This comment for the most customer unfocused industry in the country? The whole point was that the gaming the government funding, which is not capitalism. More pure capitalism would actually fix a lot of the problems state schools are having. Of course it would create a lot more... (University of Phoenix anyone?)

Re:Alright! (1)

haystor (102186) | more than 2 years ago | (#37491460)

Capitalism works quite well in regard to University of Phoenix. Nobody respects them. Only at institutions (like the government) where the degree only means a checkbox would your UPhoenix degree mean anything.

Re:Alright! (1)

jeffmeden (135043) | more than 2 years ago | (#37491500)

This is only a perversion of capitalism if a) the out of state funding over-compensates for the in-state taxpayer funding the schools receive (which is becoming more of an issue as many have pointed out) and b) if the school actually admits out of state students with lower qualifications than in-state ones (it has yet to be proven, the only "evidence" is an anonymous survey). The fix for both of these issues is just a little bit more transparency; expose how much extra revenue is derived from out-of-state students and see if it matches up per head with the in-state students and the state's contribution to the school (the school has an obligation to require more money from out of state students). Then, publish anonymous admissions data and challenge anyone to find a pattern of statistically significant leniency on out of state students.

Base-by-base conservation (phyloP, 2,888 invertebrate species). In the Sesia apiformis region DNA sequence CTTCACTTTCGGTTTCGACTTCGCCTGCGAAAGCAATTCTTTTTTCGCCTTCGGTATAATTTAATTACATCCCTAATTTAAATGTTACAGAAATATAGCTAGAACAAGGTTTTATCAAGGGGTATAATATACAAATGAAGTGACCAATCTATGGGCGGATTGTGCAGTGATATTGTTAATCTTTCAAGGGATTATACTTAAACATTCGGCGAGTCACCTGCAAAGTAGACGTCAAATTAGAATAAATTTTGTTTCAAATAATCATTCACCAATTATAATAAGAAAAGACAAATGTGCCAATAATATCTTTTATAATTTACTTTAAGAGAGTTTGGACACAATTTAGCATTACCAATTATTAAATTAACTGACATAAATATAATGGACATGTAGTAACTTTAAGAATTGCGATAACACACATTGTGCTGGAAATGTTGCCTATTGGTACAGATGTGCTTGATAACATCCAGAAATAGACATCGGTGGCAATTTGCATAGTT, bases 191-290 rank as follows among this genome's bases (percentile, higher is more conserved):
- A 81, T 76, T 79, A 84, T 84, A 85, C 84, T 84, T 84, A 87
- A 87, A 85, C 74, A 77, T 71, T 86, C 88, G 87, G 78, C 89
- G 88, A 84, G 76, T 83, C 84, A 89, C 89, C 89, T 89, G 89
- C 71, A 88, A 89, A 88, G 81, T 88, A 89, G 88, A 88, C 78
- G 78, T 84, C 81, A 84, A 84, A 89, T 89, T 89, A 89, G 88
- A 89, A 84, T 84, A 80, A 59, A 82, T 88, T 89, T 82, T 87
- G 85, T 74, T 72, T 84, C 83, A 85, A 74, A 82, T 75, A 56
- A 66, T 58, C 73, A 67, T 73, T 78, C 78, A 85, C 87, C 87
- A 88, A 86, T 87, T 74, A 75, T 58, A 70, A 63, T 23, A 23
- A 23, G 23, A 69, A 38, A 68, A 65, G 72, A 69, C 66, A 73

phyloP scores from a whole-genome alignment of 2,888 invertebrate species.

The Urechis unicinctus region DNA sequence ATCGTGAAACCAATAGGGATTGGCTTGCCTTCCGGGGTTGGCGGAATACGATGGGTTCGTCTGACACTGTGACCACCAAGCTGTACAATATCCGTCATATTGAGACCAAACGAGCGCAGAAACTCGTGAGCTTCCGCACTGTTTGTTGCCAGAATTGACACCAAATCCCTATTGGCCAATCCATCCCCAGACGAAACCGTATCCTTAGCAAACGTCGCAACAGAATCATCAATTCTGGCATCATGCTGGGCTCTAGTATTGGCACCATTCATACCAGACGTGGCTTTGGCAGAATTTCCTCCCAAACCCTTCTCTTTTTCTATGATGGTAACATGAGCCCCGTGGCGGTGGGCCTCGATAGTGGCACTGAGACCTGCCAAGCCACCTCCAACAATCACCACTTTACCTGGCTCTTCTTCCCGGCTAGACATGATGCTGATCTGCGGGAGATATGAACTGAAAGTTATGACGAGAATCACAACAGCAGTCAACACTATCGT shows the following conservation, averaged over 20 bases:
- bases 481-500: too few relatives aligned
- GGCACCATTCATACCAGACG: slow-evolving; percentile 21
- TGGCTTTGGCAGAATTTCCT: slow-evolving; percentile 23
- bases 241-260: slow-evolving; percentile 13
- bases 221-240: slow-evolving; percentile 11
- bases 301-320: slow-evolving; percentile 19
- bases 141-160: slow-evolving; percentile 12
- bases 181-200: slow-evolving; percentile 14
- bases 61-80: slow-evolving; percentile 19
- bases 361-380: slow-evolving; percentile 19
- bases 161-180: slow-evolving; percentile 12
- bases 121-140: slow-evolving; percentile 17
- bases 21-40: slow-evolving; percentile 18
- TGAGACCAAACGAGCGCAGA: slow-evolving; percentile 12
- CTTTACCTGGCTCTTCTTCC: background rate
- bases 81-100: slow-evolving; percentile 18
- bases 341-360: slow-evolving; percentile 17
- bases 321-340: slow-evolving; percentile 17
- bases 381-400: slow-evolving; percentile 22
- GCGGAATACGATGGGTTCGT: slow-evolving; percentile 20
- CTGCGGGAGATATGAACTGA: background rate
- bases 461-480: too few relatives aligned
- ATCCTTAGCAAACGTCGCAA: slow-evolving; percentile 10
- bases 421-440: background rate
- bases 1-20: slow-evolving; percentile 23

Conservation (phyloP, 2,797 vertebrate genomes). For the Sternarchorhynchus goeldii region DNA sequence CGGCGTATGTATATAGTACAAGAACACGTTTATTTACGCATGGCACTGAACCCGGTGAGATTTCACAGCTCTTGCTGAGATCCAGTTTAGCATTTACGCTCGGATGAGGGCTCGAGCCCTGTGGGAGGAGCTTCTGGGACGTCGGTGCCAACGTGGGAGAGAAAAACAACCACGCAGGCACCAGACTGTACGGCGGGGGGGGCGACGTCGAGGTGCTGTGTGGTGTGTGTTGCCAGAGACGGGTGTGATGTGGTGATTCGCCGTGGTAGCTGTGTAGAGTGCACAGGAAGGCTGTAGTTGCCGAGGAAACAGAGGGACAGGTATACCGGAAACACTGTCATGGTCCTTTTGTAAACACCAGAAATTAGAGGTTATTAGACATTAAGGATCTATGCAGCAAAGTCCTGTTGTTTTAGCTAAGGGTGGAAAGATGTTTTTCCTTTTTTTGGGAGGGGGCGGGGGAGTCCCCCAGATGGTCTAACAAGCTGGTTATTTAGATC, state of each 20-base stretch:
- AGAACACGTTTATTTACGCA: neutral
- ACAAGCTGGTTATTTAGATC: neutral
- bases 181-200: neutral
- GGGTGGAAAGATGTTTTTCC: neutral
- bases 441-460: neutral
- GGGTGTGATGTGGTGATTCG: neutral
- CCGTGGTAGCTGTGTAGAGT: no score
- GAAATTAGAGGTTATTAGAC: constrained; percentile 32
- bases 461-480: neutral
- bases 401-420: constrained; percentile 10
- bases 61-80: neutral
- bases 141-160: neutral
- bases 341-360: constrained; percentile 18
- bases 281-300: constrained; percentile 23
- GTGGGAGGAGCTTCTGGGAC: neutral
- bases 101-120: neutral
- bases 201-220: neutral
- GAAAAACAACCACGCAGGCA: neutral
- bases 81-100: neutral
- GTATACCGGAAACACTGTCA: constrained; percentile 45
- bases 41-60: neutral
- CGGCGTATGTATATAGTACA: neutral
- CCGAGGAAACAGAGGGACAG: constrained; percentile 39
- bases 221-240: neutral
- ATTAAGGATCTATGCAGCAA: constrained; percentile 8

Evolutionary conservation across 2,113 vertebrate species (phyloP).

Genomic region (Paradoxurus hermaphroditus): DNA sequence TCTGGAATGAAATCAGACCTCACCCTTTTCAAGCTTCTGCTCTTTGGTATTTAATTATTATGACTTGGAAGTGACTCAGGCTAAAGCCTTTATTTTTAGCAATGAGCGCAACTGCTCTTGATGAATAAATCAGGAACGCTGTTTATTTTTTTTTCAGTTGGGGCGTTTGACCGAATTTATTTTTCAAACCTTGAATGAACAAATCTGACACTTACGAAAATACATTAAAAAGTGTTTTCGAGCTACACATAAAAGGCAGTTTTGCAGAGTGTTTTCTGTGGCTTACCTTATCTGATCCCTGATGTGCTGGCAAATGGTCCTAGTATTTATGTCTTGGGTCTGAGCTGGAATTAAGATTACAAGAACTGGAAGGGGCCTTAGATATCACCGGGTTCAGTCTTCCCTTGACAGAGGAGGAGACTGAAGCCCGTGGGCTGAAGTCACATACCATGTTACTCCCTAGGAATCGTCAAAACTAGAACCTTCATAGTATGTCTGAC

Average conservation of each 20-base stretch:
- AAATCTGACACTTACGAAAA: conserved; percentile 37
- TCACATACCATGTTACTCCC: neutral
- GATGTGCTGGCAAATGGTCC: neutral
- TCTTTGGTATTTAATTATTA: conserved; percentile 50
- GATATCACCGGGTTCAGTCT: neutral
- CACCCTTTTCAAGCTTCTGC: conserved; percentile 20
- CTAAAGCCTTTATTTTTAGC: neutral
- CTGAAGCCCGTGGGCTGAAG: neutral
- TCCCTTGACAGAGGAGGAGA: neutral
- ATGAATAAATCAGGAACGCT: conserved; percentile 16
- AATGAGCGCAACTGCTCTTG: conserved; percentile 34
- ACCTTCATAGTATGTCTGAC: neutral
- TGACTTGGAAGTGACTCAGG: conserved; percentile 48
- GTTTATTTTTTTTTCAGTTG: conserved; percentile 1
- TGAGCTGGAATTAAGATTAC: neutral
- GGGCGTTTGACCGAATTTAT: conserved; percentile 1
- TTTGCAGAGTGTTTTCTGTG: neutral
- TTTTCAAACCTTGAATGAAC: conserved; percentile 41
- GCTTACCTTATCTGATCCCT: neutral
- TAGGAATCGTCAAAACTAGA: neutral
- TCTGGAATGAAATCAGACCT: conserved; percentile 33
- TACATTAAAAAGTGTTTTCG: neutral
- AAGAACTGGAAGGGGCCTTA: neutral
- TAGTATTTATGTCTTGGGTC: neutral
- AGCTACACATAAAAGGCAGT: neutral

Re:Alright! (1)

royallthefourth (1564389) | more than 2 years ago | (#37491604)

More pure capitalism would actually fix a lot of the problems state schools are having.

Like what? University of California (among others) is pretty capitalized these days, selling off bonds to finance new projects. Then, of course, they have to pay that back at interest. It can't be good for anyone; if they could get appropriate state funding instead then the drive for constant expansion wouldn't plague their plans for the future.

There's a PBS Frontline about it on Netflix.

Re:Alright! (0)

Feyshtey (1523799) | more than 2 years ago | (#37491694)

The closest to capatilism that these universities actually exhibit is their sports programs; The same programs that bring in millions of dollars to the institution but are derided by the uber liberal as hedonisitic neanderthals that should be studied as genetic throwbacks rather than the enlightened of true academia. The rest of the institutition is so heavily subsidised that it could be best described as a failed experiment in cross-breeding of political ideas, taxing the populace to keep it afloat while charging them again to allow them access to its original purpose.

Capitalism sure as hell isnt taught in the classrooms anymore. Not in any objective light anyway.

Easy money (2)

what2123 (1116571) | more than 2 years ago | (#37491102)

Pennsylvania has got to be a forerunner in all of this. The state run/subsidized colleges seem to have a heavy preference to those with a fatter check. Then again, why shouldn't they be? Those same kids are also eligible for more grants and by adding minorities and foreign students to their undergraduate portfolio the college can get additional state and federal funding. At the same time the "higher" tuition those kids pay for a heavily paid for by some group other than the actual student.

Re:Easy money (3, Insightful)

PingSpike (947548) | more than 2 years ago | (#37491238)